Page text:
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The Anatomy Of A Great At-Bat

As the 2019 season draws near, make sure your body of prep work matches the anatomy of the best in the game:

1.) Eight-plus hours of sleep the night before games and training. Being alert and calm in the box allows for calm, smooth actions. No sleep, no chance. Mood swings, nervousness and stress management are all a function of sleep. Don't skimp on the foundation of your emotional and physical well-being. 

2.) A balanced, healthy breakfast or lunch that will fuel you to attack all day—protein and whole grain carbohydrates! Add a fruit. Your body is like a Ferrari, it doesn't want or need subpar gasoline or cheap fast food to perform at its best.

3.) The human eyes are made up of 90% water. Your eyes are the ultimate weapon in your battle against the pitcher, so choose water over coffee with sugar or excessive amounts of sugar water, such as Gatorade, unless it's 90 degrees outside and you're playing a doubleheader. Water intake of half your weight in ounces gives you the best chance to leap tall buildings in a single bound and have X-ray vision during at-bats.

4.) Scan your JOG (journal of greatness). Relive some of your past highlights and review in your own words your mindset and feelings during your better performances. What did it look like in your mind's eye and how did it feel when you doubled in the gap against the lefthander in the green uniform at Indiana? The more details, the better the chance your brain and body will want to repeat the actions an hour later. Remember your JOG often with honesty and your own insight.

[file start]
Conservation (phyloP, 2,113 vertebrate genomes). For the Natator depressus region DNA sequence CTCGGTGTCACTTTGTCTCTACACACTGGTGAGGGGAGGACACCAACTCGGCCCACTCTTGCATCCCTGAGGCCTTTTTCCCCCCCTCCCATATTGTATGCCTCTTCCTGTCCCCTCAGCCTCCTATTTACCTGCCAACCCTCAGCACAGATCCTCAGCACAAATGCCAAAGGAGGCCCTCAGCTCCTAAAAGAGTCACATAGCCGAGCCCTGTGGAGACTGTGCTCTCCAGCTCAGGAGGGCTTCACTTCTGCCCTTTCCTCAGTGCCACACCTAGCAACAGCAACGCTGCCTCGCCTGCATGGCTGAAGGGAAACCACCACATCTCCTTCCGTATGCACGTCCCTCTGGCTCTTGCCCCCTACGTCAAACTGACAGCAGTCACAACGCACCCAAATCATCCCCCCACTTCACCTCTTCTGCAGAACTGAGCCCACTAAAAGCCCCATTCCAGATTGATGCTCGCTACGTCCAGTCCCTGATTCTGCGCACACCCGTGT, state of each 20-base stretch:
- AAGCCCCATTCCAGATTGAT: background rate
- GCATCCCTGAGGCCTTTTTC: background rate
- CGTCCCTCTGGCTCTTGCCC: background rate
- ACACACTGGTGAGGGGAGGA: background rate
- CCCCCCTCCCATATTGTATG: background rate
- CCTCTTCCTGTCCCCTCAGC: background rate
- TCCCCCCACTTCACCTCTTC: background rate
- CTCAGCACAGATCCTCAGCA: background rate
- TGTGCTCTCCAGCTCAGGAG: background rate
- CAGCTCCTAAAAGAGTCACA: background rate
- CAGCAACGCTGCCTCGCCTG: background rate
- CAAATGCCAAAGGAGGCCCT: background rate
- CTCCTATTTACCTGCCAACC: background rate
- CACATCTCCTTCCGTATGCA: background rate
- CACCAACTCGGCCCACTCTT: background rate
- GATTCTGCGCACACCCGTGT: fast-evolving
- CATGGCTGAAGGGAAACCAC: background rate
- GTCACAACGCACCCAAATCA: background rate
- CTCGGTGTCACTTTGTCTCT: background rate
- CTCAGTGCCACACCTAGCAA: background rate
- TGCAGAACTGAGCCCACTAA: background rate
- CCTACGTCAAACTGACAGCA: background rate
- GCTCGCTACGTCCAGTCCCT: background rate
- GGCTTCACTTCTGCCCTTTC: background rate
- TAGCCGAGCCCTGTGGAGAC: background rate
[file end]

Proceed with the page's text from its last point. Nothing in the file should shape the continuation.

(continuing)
5.) MBP (mental batting practice) during pre-game and after regular batting practice. When your teammates are standing around chatting or playing hacky sack, visualize different pitches coming with real-game swings as you steer the pitch into your "Go Zones."

6.) Ditch your iPhone for at least an hour before you get to the field. Yes ... your iPhone. Who cares what Angelica is doing on vacation in Florida? Forget your friends momentarily and focus on what's really important at that point in time. If you don't take your performance prep seriously, you might as well keep spending your time on social media and wasting your 1440 minutes per day in cyber space. The eyes want to sweep and scan the world, not be stuck and crammed staring at a five-inch screen. Do you want to improve your chase rates? Cut down on your hard, fine focus of life and watch your game improve.

7.) Challenge your self during batting practice. Don't just hit everything thrown at you. Take pride in your takes. Put yourself in different counts. Step in and out of the box, practice your routines and commit to your visual plan!  Take a few good rounds of hitting mistakes over the middle of the plate and then get back to reality hitting! Real game at-bats average about five pitches. Keep it real and practice your entrance and exits into the box.